Karl Schmidt-Rottluff (1 December 1884 –10 August 1976) was a German expressionist painter and printmaker, one of the four founder-members of the artist group Die Brücke.
Karl Schmidt Rottluff was born in Rottluff, Saxony, today a district of Chemnitz, and attended the Chemnitz’s Humanistisches Gynasium. He began to study architecture in Dresden, but gave up after a term, when he became a founder member of a group of artists known as Die Brücke (“The Bridge”), along with his fellow architecture students Ernst Ludwig Kirchner, Fritz Bleyl and Erich Heckel. The group was founded in Dresden on 7 June 1905, and its first exhibition opened in Leipzig in November of the same year.
In 1906 he added “Rottluff” to his surname. He spent the summer of that year on island of Alsen, in the company of Emil Nolde. From 1907 to 1912 he spent the summers on the coast at Dangast, near Bremen. In December 1911, like the rest of members of Die Brücke he moved from Dresden to Berlin. The group was dissolved in 1913. He served in the army from 1915–18 before returning to Berlin, where he spent the rest of his life, except for a period during the Second World War, when he returned to Rottluff following the destruction of his studio in an air raid.
The honors bestowed on Schmidt-Rottluff after World War I, as Expressionism was officially recognized in Germany, were taken away from him after the rise to power of the Nazis. He was expelled from the Prussian Academy of Arts in 1933, two years after his admission. In 1937, 608 of Schmidt-Rottluff’s paintings were seized from museums by the Nazis and several of them shown in exhibitions of “degenerate art” (“Entartete Kunst”). By 1941 he had been expelled from the painters guild and forbidden to paint.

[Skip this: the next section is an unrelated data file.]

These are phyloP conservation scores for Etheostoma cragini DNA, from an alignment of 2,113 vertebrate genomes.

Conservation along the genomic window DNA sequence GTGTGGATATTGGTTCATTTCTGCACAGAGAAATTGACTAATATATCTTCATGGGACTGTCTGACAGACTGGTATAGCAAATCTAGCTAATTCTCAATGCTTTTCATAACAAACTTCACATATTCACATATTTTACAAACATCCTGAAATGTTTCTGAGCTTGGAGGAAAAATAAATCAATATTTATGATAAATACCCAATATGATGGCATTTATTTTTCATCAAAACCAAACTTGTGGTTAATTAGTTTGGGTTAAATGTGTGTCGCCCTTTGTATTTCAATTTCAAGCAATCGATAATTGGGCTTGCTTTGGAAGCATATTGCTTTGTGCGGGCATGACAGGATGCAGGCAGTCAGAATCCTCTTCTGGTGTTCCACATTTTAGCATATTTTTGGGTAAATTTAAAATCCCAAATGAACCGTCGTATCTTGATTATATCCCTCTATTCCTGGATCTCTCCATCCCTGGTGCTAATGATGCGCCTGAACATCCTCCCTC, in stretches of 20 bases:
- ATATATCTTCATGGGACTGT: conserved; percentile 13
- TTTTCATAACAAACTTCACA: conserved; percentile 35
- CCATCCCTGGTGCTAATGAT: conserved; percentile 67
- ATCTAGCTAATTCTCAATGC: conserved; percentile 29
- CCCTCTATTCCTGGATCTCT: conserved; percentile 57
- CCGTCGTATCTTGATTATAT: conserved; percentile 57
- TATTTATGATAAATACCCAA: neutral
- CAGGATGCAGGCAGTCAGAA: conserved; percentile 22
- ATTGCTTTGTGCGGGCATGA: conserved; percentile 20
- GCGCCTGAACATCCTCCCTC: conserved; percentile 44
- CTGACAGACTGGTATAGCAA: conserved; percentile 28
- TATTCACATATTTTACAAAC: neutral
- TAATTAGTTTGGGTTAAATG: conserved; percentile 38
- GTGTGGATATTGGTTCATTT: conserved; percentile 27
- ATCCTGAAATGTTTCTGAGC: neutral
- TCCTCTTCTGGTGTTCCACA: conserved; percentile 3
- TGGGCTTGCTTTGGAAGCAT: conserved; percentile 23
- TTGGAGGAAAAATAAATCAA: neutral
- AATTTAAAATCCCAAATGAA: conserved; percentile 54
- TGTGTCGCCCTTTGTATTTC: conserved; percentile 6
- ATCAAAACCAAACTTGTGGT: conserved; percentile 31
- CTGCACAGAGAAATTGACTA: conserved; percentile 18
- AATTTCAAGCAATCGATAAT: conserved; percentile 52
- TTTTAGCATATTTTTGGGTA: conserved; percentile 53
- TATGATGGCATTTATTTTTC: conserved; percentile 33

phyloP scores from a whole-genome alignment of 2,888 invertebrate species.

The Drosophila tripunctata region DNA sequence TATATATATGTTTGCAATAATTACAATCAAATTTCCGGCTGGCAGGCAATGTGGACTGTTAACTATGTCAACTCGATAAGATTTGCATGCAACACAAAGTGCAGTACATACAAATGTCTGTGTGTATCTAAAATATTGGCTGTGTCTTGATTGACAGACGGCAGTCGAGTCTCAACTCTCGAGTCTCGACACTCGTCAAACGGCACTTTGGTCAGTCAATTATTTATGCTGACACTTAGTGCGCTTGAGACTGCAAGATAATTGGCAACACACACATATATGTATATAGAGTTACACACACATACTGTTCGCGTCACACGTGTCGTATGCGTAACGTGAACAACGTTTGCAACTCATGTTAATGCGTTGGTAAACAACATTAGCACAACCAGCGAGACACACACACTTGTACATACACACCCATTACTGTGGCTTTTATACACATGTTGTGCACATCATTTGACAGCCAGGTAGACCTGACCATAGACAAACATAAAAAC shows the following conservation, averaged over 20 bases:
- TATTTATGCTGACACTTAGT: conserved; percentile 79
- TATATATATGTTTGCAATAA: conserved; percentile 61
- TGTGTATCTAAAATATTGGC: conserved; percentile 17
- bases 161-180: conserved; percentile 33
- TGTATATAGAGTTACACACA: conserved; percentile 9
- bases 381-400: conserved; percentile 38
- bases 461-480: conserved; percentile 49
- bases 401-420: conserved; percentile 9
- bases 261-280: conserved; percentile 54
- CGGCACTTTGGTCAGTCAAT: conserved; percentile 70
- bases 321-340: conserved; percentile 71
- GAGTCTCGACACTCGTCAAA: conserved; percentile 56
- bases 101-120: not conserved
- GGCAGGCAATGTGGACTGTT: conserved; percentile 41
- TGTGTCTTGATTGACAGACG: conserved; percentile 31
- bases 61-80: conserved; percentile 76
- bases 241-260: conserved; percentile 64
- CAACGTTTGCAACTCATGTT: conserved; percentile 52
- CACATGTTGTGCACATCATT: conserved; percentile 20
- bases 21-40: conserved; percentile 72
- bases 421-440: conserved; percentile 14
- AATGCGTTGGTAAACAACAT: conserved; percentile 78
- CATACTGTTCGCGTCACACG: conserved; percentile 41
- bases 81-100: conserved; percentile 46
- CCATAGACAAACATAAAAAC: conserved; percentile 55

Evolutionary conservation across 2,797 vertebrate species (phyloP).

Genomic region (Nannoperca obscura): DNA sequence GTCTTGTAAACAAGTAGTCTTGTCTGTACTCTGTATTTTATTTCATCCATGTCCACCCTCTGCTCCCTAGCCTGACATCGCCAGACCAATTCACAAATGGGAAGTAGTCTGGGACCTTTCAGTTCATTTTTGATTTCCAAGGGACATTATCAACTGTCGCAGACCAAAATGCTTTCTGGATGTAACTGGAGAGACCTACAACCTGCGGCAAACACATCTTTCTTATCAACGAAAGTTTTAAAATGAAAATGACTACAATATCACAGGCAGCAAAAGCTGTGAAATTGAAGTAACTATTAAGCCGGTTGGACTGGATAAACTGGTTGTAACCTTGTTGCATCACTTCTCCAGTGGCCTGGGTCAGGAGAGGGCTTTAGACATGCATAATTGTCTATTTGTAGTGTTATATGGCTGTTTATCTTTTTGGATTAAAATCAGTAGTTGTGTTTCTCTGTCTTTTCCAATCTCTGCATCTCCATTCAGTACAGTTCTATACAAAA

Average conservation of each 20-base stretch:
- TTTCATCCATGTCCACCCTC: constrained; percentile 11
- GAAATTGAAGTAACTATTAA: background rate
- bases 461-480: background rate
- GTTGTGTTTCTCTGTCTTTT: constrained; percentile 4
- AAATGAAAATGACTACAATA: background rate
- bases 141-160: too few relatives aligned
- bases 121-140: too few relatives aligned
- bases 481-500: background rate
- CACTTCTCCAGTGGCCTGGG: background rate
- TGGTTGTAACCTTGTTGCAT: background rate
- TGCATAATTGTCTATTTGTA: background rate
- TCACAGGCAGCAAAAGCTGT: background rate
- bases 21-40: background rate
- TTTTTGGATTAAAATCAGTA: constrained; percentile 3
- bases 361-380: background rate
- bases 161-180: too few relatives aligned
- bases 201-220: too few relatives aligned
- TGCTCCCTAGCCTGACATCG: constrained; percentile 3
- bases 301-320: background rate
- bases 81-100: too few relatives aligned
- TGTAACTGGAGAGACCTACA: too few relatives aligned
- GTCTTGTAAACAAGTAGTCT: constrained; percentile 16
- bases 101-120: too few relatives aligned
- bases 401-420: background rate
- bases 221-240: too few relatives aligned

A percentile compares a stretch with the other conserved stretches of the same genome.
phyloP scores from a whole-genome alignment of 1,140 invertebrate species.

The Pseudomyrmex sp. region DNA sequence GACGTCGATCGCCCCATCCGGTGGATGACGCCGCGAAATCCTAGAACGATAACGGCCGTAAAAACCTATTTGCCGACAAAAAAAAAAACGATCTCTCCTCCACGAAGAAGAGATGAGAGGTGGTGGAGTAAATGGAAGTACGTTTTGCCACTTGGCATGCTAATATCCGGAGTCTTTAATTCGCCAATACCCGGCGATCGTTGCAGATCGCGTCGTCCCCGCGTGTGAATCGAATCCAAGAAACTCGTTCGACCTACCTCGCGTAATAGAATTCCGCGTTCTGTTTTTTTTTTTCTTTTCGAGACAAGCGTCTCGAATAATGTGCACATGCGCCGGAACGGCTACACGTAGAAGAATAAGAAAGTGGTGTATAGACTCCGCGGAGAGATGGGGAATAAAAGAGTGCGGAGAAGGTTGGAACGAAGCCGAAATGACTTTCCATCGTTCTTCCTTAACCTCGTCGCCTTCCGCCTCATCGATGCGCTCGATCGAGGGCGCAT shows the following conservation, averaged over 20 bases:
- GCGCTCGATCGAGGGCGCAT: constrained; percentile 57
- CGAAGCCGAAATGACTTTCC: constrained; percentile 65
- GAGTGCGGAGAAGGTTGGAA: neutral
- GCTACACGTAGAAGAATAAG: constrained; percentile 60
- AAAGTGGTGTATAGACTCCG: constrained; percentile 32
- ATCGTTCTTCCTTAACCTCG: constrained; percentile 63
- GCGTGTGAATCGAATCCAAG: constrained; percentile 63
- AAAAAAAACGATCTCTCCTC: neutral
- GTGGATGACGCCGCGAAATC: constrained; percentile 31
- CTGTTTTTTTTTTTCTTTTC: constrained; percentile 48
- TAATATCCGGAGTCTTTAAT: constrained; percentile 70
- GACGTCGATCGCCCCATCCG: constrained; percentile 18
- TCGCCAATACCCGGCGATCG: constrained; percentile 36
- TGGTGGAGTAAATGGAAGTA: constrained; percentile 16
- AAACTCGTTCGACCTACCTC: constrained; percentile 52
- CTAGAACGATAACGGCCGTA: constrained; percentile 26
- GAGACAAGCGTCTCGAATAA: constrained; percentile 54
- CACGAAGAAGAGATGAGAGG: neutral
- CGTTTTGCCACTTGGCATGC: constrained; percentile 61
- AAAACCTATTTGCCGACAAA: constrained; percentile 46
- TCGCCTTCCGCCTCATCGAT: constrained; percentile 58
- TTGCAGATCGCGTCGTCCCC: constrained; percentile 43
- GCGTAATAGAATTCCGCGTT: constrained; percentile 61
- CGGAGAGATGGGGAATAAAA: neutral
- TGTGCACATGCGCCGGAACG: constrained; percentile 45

After the war, in 1947, Schmidt-Rottluff was appointed professor at the University of Arts in Berlin-Charlottenburg, through which he again exercised an important influence on a new generation of artists. An endowment made by him in 1964 provided the basis for the Brücke Museum in West Berlin, which opened in 1967 as a repository of works by members of the group.
He was a prolific printmaker, with 300 woodcuts, 105 lithographs, 70 etchings, and 78 commercial prints described in Rosa Schapire’s Catalogue raisonné.
Schmidt-Rottluff’s works are included in the collections of, among others, the MoMA, New York and the Los Angeles County Museum of Art. The Museum am Theaterplatz in Chemnitz has a large collection of work from Schmidt-Rottluff.